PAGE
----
Since this pan only bakes 6 at a time, you’re going t need to work in batches to bake through a whole recipe for cookies. Be sure to allow to the pan to cool completely before refilling it, and if you do a whole lot of holiday entertaining, you might even want two. For me, the most important part (aside from the pan being nonstick, so you can get your men out) is that the gingerbread men you bake in this pan are large enough to decorate easily and add a lot of detail to,which is always the most fun part of baking a batch in the first place.
As much as I like Breville’s Personal Pie Maker, I’m not yet sure that I need another appliance in my kitchen – even if it is an appliance that specializes in pies. I can certainly make room for a new pan, however, and Chicago Metallic’s Pie Mold Pan is a good middle ground. This pan has cavities for four individual pies, and while they’re larger than the miniature pies that the Breville makes, this pan is a little more versatile and takes up a lot less space in the kitchen.
The pan is a heavy duty nonstic pan that will give you a deep brown pastry crust and will also provide a clean release for the pastries. Each of the cavities has a removable bottom to make it easy to lift out and serve your pies after baking. The pan can be used with just about any kind of pie filling, sweet or savory. You can even fill up each individual pie shell with a different filling! If you take that route, however, keep in mind that all of the pies in the pan need to bake in about the same amount of time and it very well may be easier to do batches to bake off different pies instead of trying to do them all at once. The pan comes with a dough cutter that will help you get the right size pastry for the base of your pies, and also enables you to cut a decorative patter on the top layers of pastry.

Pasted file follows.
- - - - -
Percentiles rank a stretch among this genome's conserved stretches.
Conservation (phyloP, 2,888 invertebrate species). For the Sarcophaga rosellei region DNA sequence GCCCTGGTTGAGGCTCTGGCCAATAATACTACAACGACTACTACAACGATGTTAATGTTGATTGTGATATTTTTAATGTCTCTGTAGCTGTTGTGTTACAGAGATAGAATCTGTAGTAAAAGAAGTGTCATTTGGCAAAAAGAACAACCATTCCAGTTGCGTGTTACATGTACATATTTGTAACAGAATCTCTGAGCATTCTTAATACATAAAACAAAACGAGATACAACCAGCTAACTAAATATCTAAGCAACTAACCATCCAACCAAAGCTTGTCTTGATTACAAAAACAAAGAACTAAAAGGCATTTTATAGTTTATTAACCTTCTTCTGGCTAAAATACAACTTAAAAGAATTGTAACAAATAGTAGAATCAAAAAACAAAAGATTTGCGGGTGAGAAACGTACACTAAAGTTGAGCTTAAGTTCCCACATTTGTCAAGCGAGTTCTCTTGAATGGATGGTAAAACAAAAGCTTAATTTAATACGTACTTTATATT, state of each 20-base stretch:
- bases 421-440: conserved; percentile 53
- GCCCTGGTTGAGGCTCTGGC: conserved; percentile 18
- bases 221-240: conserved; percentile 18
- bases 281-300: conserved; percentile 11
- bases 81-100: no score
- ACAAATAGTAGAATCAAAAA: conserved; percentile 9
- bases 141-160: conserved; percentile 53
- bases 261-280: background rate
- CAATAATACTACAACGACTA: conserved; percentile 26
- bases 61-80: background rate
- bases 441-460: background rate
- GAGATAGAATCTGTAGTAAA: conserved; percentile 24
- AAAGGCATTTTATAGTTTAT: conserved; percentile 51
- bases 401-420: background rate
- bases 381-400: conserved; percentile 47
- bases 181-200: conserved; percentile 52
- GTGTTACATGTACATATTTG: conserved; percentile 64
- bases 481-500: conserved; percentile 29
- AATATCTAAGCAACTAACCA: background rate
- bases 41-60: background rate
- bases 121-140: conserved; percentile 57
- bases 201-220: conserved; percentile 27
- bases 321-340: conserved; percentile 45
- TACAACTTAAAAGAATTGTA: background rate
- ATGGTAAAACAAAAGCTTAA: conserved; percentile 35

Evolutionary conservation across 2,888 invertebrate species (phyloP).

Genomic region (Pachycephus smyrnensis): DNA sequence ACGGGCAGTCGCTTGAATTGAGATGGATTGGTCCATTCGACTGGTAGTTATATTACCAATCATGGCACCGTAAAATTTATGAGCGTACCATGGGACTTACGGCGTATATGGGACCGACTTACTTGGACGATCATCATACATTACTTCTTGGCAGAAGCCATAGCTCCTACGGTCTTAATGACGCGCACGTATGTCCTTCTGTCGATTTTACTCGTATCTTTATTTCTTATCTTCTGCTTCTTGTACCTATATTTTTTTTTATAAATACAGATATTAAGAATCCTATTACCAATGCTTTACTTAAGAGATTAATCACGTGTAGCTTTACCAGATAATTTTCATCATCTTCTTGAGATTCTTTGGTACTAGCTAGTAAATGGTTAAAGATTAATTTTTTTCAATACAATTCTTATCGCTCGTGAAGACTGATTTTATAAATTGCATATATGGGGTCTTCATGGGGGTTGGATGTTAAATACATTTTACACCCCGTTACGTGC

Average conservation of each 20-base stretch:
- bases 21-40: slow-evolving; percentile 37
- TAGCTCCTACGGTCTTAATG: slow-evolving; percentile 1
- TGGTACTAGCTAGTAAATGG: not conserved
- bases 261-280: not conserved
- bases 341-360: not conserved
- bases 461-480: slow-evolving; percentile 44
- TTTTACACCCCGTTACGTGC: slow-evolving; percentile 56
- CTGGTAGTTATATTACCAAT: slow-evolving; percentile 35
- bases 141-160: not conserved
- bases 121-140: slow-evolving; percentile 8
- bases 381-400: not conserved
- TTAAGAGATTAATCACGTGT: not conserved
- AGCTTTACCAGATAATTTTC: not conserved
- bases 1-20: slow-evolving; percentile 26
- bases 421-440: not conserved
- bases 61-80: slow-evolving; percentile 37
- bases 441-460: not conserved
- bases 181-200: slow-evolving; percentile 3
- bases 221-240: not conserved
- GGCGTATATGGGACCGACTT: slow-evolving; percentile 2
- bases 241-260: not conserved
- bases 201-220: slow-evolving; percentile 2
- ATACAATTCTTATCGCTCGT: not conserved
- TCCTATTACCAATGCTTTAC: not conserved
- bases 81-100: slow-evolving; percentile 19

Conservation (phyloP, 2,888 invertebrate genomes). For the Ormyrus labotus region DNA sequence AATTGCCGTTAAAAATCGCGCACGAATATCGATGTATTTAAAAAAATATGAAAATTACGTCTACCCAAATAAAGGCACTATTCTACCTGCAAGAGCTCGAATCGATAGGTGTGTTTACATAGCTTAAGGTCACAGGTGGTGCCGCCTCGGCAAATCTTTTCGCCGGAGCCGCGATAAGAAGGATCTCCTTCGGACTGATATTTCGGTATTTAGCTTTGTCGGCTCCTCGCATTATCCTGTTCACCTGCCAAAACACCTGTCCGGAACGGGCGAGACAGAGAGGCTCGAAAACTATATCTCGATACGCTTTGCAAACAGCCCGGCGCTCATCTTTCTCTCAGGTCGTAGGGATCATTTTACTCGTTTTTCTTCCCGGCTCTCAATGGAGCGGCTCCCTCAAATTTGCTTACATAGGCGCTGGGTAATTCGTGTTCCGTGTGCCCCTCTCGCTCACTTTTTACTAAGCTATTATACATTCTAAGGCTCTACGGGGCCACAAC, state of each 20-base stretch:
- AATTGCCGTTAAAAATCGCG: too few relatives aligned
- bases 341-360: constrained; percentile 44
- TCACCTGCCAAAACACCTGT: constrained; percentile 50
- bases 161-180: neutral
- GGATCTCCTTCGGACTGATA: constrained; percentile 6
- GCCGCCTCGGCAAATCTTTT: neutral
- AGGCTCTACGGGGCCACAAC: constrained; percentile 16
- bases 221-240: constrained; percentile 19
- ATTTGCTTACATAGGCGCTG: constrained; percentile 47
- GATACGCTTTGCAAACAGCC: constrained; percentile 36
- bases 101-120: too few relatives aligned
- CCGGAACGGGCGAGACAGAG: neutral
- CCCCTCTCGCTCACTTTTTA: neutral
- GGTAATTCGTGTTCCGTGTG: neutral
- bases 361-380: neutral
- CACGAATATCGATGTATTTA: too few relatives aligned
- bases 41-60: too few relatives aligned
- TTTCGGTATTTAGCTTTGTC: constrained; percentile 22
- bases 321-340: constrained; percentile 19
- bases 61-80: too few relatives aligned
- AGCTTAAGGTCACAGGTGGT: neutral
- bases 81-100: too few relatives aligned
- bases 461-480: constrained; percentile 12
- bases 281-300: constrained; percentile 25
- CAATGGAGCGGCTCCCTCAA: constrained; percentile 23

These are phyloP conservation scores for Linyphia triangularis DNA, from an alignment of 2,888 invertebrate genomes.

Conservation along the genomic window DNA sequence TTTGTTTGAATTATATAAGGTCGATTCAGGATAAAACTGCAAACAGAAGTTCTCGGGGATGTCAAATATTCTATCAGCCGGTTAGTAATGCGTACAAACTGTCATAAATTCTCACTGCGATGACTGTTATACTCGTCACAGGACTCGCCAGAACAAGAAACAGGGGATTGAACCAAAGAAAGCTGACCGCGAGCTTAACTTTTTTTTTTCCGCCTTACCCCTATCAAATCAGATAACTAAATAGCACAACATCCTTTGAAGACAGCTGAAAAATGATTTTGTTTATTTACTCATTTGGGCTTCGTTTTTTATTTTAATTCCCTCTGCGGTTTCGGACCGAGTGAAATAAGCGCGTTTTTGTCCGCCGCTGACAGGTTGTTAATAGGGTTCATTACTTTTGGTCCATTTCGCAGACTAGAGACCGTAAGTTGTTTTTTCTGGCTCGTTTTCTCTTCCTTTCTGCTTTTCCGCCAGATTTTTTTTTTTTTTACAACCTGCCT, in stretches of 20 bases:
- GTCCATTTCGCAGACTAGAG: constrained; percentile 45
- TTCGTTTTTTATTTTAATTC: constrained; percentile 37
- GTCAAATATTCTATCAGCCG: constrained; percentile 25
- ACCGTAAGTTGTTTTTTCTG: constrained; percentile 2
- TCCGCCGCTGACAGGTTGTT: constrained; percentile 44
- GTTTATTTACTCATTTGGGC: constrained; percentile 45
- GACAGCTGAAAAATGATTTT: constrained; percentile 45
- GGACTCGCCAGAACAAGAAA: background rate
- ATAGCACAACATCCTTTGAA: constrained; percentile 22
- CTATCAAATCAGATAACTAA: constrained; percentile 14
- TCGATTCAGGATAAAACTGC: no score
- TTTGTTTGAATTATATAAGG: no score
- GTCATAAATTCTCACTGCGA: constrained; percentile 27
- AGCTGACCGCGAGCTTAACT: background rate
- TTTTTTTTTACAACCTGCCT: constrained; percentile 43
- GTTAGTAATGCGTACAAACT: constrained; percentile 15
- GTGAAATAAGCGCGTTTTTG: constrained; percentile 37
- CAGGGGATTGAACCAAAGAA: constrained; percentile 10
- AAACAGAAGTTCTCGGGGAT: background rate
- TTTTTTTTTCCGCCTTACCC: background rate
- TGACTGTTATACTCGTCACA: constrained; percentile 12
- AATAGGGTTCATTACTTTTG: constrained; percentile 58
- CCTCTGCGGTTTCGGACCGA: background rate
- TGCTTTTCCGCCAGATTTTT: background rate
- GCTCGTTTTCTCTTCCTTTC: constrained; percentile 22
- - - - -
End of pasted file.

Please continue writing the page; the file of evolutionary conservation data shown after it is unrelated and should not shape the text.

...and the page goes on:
It seems that there are many more options for shaped bakeware when you look at all the silicone pans that are available. Silicone definitely has its advantages, and the same thing can be said about metal pans, so when you have the choice between a shaped silicone pan and a shaped metal pan – such as this Chicago Metallic gingerbread pan or this silicone gingerbread pan – which should you choose?
The silicone pan is nonstick and it is easy to pop out a finished cake because the pan can actually be pulled away from the sides of the cake itself to loosen it. This is great for small cakes, but larger cakes can sometimes crack because the pan doesn’t offer their weight enough support when you go to take the cake out of the pan. The sides and top of the cake will not get as dark as they can with a metal pan, and while this can help to keep the cake nice and soft, it can also lead to a loss of detail after baking.
Metal pans need to be greased and usually floured, especially when dealing with shaped bakeware that has lots of little nooks and crannies. The cake can still stick to the inside of the pan and require you to use a knife or something to loosen it enough to pop out. Greasing and flouring can add a smooth, slightly dark “crust” (albeit a soft crust) to the outside of the cake, which is a great surface for catching all the little details of a shaped pan, like the eyes and mouth of a gingerbread person.
Both types of pans will work out, and both have advantages. Shaped silicone offers you an easy way to get your cake out completely intact and without much hassle. Metal pans, so long as your cake doesn’t stick, tend to be better about capturing detail. For me, metal pans last longer and those are what I prefer, but you’re generally going to get a good result with either and I’d keep an eye out for sales and just choose the better deal, if you don’t have your own preference.